Sunday, November 06, 2011

My Visit to an Art Show

I'll bet you can't wait for this one.

I wasn't expecting much either, but stick with me.

Around 1986 or 87 a friend of mine dragged me to an event at the Virginia Bader Fine Arts Gallery in Alexandria, Virginia for a showing of a new series of Aviation Art.

This particular show was highlighting the airplanes of World War Two.

"Hurricane Scramble" by Robert Taylor

But, I soon realized that the paintings were just part of the show. when I heard the gentleman standing next to a large painting labeled Hurricane Scramble say that he was very familiar with that plane because during the summer and autumn of 1940. he would sometimes spend 4 or 5 hours a day in “one of those.

He introduced himself to me as Peter Brothers, and he said his only form of relaxation during what came to be called "the Battle of Britain," was on returning from combat when he would open the cockpit canopy and light up a cigarette.
Brothers personally shot down a number of German bombers and fighter planes.

Peter Townsend and Virginia Bader

He introduced me to the man standing nearby as a man who "also spent many hours in Hawker Hurricanes..." .and in fact was the pilot who shot the first German plane out of the ski over Britain in 1940. Peter Townsend was his name. (Like most Americans, I  remembered his name more for his romantic association with Princess Margaret rather than his daring WW2 heroics.)

It soon became apparent that the many British accented conversations going on around me belonged to some of the best Royal Air Force pilots of World War Two. Men who Winston Churchill called “The FEW.”

(After visiting an RAF Operations Room during a day of watching one of the battles Churchill told Major Major General Hastings Ismay Don’t speak to me, I have never been so moved’. After several minutes of silence he said ‘Never in the field of human conflict has so much been owed by so many to so few.’  He would later use almost those exact words in one of his most famous speeches to parliament.)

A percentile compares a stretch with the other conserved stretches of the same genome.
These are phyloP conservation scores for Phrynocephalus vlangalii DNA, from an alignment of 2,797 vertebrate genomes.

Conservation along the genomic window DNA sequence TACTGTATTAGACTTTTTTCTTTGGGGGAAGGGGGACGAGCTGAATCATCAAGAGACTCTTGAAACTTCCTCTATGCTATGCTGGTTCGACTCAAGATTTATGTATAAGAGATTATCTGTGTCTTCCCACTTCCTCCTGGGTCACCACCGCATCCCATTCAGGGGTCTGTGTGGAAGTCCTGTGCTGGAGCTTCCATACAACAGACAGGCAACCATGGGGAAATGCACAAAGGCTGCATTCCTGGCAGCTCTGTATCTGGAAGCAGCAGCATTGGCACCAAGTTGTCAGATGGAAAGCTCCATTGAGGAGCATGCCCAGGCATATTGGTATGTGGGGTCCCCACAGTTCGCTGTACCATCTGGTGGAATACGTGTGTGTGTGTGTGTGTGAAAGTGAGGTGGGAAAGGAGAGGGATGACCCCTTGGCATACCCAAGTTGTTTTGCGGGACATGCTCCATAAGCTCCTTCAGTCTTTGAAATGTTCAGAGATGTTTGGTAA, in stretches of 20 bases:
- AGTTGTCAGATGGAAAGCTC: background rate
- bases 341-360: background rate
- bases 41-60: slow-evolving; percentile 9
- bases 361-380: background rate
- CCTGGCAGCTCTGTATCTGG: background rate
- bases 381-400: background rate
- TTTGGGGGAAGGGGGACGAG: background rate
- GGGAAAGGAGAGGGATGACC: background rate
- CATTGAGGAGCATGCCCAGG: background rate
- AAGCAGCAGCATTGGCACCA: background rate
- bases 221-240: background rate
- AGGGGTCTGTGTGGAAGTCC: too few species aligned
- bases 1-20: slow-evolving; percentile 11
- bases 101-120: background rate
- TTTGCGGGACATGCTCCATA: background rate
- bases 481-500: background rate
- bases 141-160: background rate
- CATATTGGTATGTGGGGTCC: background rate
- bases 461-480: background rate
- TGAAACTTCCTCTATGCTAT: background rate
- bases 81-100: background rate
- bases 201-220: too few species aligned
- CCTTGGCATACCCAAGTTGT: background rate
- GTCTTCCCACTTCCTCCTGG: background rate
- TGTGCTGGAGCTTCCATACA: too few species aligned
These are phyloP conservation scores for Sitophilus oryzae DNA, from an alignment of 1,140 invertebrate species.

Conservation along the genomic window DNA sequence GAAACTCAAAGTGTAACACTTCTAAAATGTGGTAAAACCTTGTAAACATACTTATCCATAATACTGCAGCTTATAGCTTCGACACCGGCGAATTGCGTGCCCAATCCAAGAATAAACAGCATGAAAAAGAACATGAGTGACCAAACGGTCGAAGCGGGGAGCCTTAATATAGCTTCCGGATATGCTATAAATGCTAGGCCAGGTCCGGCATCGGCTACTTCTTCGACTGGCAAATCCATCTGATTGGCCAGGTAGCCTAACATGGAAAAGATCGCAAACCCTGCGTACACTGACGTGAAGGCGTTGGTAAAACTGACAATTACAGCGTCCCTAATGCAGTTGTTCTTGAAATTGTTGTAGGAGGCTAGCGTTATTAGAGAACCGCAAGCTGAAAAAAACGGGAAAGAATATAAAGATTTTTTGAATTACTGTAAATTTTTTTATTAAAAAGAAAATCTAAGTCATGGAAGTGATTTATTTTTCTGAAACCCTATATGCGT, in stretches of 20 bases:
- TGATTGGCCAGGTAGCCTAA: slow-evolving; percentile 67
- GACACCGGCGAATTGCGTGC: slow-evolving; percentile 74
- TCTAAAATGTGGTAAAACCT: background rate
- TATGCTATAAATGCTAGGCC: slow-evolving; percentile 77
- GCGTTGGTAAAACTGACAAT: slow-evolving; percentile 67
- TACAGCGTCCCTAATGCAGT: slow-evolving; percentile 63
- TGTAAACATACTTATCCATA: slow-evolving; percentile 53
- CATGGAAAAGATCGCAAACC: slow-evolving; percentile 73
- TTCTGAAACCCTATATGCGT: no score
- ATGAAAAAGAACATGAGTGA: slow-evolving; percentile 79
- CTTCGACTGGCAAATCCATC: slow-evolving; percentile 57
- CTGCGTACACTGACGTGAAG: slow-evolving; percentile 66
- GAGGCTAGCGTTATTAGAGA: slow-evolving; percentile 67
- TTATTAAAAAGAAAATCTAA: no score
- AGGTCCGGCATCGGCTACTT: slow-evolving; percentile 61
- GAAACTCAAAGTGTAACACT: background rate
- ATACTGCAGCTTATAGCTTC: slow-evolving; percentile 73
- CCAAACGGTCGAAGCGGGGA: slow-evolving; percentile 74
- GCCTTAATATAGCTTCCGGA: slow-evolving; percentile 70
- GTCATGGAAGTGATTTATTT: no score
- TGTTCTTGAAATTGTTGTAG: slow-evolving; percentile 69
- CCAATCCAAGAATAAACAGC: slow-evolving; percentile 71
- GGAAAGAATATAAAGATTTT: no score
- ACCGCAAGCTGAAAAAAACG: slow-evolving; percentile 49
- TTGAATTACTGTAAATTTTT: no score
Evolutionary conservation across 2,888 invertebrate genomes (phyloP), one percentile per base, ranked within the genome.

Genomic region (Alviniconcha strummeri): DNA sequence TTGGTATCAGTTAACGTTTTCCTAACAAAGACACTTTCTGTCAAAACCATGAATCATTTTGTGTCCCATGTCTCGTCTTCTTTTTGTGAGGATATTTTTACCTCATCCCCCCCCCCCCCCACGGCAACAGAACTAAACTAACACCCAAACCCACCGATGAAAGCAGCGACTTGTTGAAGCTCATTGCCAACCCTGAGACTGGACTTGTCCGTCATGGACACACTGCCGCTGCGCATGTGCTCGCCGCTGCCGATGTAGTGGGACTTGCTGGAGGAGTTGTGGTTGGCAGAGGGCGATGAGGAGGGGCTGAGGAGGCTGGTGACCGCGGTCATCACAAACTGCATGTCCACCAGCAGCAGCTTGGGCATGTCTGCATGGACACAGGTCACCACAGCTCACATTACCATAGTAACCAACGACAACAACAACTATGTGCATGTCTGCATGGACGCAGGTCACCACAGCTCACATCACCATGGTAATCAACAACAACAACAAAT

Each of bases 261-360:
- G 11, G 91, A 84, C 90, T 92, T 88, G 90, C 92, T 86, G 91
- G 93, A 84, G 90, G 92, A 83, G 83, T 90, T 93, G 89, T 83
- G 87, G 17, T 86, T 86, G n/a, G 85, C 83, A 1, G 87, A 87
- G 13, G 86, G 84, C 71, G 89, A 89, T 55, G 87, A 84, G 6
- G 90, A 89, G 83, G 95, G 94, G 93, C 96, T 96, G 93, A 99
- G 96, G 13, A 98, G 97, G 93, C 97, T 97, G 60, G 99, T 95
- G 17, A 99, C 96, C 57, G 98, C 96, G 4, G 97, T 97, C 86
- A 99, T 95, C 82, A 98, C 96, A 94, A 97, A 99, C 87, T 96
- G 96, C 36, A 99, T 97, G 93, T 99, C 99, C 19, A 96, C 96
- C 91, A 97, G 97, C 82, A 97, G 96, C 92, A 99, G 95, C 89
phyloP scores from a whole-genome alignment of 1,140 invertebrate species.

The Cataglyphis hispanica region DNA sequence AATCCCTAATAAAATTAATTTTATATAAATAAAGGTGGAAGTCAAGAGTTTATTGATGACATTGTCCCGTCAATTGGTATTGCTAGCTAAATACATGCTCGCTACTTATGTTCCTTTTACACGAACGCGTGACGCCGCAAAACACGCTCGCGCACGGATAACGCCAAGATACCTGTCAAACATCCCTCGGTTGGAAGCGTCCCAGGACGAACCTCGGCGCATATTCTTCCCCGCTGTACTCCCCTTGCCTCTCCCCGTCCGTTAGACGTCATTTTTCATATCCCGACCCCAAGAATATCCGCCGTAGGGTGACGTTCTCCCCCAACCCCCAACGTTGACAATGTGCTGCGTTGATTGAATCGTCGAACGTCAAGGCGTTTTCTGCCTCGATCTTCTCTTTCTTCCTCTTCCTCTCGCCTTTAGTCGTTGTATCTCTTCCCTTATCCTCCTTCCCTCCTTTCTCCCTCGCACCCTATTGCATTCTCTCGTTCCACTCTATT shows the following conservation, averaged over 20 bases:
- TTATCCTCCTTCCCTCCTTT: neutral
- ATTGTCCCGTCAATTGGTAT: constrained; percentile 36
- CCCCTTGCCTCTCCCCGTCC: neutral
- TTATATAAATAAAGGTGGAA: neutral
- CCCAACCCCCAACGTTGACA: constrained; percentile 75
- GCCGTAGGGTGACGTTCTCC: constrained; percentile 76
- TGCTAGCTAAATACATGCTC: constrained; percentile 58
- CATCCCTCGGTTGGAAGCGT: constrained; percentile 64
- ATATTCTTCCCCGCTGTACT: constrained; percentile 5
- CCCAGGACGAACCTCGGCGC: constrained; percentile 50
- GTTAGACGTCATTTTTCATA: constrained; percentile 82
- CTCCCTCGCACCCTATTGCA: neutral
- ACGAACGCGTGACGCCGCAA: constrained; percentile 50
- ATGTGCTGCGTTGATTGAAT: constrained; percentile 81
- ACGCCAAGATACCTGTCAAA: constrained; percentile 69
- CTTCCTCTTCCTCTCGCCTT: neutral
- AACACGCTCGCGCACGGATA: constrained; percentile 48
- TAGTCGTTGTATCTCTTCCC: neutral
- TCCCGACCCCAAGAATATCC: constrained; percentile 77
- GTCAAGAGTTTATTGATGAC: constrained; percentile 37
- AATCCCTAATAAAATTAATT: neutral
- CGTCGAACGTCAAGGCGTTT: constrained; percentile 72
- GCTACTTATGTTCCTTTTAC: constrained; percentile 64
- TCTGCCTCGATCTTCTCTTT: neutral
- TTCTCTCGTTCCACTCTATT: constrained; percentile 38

It was truly an evening to tell my grandchildren about.

It wasn't until later that I learned how such an historic gathering of heroes could possibly have been organized for an “art show.”

Virginia Bader (the owner of the gallery) was a cousin of Sir Douglas Bader, the most famous fighter pilot Britain has ever known.

Douglas Bader
“Bader joined the RAF in 1928, and was commissioned in 1930. In December 1931, while attempting some aerobatics, he crashed and lost both his legs. After the outbreak of the Second World War in 1939, however, Bader returned to the RAF and was accepted as a pilot.
On September 7 1940 Bader and the pilots of three RAF squadrons engaged the Luftwaffe in battle over London. Twenty German planes were destroyed, 10 by Bader’s squadron.
However in August 1941 his combat days came to an end when he was forced to bail out over northern France and was captured. -Wikipedia”

The fact that Bader had lost his legs in that accident years before actually saved his life, because one of his prosthetic legs had become trapped in his aircraft.....and had been pulled off when his parachute opened...thereby separating Bader from his falling plane.

German forces treated their famous prisoner with great respect. He and General Adolph Galland, Germany's most famous fighter pilot, became friends.
Galland arranged safe passage for the British to air drop a new prosthetic leg for Bader.
He might not have been so gracious had he known that after "Operation Leg Drop," the British plane would continue on to bomb other German installations.

While captive, Bader was a thorn in the side of the Germans. He was a master of what the RAF personnel called "goon-baiting"... considering it his duty to cause as much trouble to the enemy as possible.
He attempted to escape so often that the Germans threatened to take away his artificial legs. Finally, they just sent him to the “escape-proof” Colditz Castle....where he remained until the war's end.
Bader's reputation as the “leader of the few” was enhanced by the 1954 best selling book and film, Reach for the Sky.

After Bader's death in 1982 his family and friends, many of whom had flown with him during the war formed THE DOUGLAS BADER FOUNDATION a charity honoring his contribution and work on behalf of the disabled. The Foundation's motto is, "A person who fights back is not disabled, but inspired."

General Adolph Galland

Surviving airmen from both the British and the German sides are strong supporters of the Bader Foundation. Bader's old friend, General Adolph Galland was in attendance and spoke that evening. He told of the time he had invited Bader to speak at a reunion of his fellow Luftwaffe pilots. He said that Bader looked around the rather crowded room and remarked,

"My God, I didn't realize that we had left so many of you bastards alive."


My autographed program from that magic night. -Ed